Campaigning on Principle (Finally!)

Shortly after Mitt Romney’s selection of Paul Ryan A friend sent me an email that opened with “You wanted an in-your-face guy, here he is.  You wanted an in-your-face debate, here it is.”  

The following started out to be a private note back to him.  But I got carried away and turned it into a Liberty Works post on the political earthquake that is the Ryan nomination.

Most politicians try to win not by persuading voters with ideas but by sensing how voters already feel before any ideas are presented and then trying to align their positions with those feelings.  This cynical strategy is obvious near the beginning of Barack Obama’s stock campaign pitch:

We believe in that fundamental American idea that no matter who you are, you can make it if you try.  All we ask for is that our hard work pays off, that our responsibility is rewarded, that if we’re willing to put in the effort we can have a job that supports a family.  And be able to have a home of our own, to take a little vacation once in a while, send our kids to college and retire with dignity and respect.

What he calls “a fundamental American idea” isn’t really an idea at all.  There is no governing principle here.   Obama’ hazy language simply describes – in strictly emotional terms – an outcome most people would find soothing and comforting, especially after four years of grinding unemployment and economic anxiety.  He makes no effort to propose genuine ideas or connect the dots between his ideas and the outcome.  In fact, his policies have made the outcome he describes harder to achieve.

Ronald Reagan was not like most politicians.  He made compelling arguments, starting with the First Principles of liberty and free enterprise and persuaded voters to see things his way.  After he was elected he applied those First Principles to his policy decisions and his negotiations with a Democratic Congress and America prospered.  The voters rewarded him with reelection by the largest Electoral College landslide in history.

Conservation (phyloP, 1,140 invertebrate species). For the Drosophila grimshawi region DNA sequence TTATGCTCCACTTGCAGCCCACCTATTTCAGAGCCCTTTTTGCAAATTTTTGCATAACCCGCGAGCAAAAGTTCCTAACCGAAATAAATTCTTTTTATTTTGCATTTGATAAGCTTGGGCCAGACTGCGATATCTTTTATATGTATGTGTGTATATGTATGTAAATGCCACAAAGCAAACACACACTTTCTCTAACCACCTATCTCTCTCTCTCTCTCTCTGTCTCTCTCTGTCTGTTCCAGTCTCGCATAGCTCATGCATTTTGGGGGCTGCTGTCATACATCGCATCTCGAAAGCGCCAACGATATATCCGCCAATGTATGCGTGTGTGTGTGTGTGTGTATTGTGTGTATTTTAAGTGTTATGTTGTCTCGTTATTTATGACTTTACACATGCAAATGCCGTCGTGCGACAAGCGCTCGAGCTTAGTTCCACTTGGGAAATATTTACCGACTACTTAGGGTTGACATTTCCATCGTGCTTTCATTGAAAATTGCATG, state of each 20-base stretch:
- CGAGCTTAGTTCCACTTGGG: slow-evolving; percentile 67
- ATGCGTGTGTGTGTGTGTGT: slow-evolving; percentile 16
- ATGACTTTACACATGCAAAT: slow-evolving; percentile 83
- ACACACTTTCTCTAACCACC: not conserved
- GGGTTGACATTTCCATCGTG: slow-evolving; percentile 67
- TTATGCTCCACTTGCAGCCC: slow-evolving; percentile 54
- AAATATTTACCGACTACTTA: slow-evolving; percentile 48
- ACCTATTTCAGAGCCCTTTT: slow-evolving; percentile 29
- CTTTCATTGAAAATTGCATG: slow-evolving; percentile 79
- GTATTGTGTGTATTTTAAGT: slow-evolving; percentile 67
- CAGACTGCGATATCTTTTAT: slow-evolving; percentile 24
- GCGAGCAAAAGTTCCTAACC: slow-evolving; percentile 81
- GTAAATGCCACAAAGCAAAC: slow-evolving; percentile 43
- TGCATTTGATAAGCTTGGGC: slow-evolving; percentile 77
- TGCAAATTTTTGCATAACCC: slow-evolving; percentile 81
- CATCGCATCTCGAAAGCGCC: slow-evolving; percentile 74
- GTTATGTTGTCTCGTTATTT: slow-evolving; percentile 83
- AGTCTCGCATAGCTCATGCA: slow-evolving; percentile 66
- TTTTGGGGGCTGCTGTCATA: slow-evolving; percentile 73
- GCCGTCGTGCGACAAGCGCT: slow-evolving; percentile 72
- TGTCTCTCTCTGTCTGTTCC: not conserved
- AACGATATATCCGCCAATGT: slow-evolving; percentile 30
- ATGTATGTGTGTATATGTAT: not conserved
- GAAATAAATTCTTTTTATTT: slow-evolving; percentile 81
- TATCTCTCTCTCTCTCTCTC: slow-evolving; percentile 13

It’s hard to believe in today’s evenly divided nation where each side is hoping to prevail by focusing it’s entire campaign on only eight competitive states, but Ronald Reagan won 49 states!

For Paul Ryan the Reagan model comes naturally.  Mitt Romney certainly can be more like Reagan and it appears that he is about to try.

After Obama’s manifest failures our side, the side of liberty and free enterprise should be able to say “I told you so.”  We should be able to remind voters of our First Principles and our arguments from the last campaign to show how America would have been better off today if we had won. 

But we can’t say “I told you so” because for two decades our side was incompetently represented by President Bush 41, then Bob Dole, then President Bush 43 and finally John McCain’s inept, muddled campaign of 2008.  These leaders’ commitment to the first principles of liberty and free enterprise was inconsistent and often abandoned. 

Not since 1984 has a Presidential candidate spoken in terms of First Principles.  Thus a whole generation of voters has been indoctrinated in the jaundiced, leftist pseudo-principle that elections are about who will be favored by the next round of government handouts, subsidies and credits, and who will get stuck with the tab.

Mitt Romney’s initial campaign assumption, that he could more or less stand aside and let a tsunami of negative votes surge over President Obama has failed.  He and Paul Ryan now have no other option but to start at square one, with a campaign of education in First Principles.   Ryan gave us lesson one at their event on Saturday by citing a First Principle famously articulated the Declaration of Independence:

Our rights come from God and nature, not from the government.

NBC’s Andrea Mitchell, who was covering the the Romney-Ryan event was predictably out of touch.  She confirmed her inability to comprehend Ryan’s reference to a First Principle when she reacted by telling her audience that he was “not a pick for women.”

This campaign will be a titanic struggle.  The President and his supporters in the progressive movement are desperate.  They are prepared to run a no-limits, scorched earth campaign of personal attacks, portraying the Romney/Ryan ticket as morally repugnant.  Let us hope Mitt Romney and Paul Ryan are up to the challenge.

1 Comment so far

  1. Drew on August 20th, 2012

    And don’t even believe Ryan hasn’t been a game changer, he has.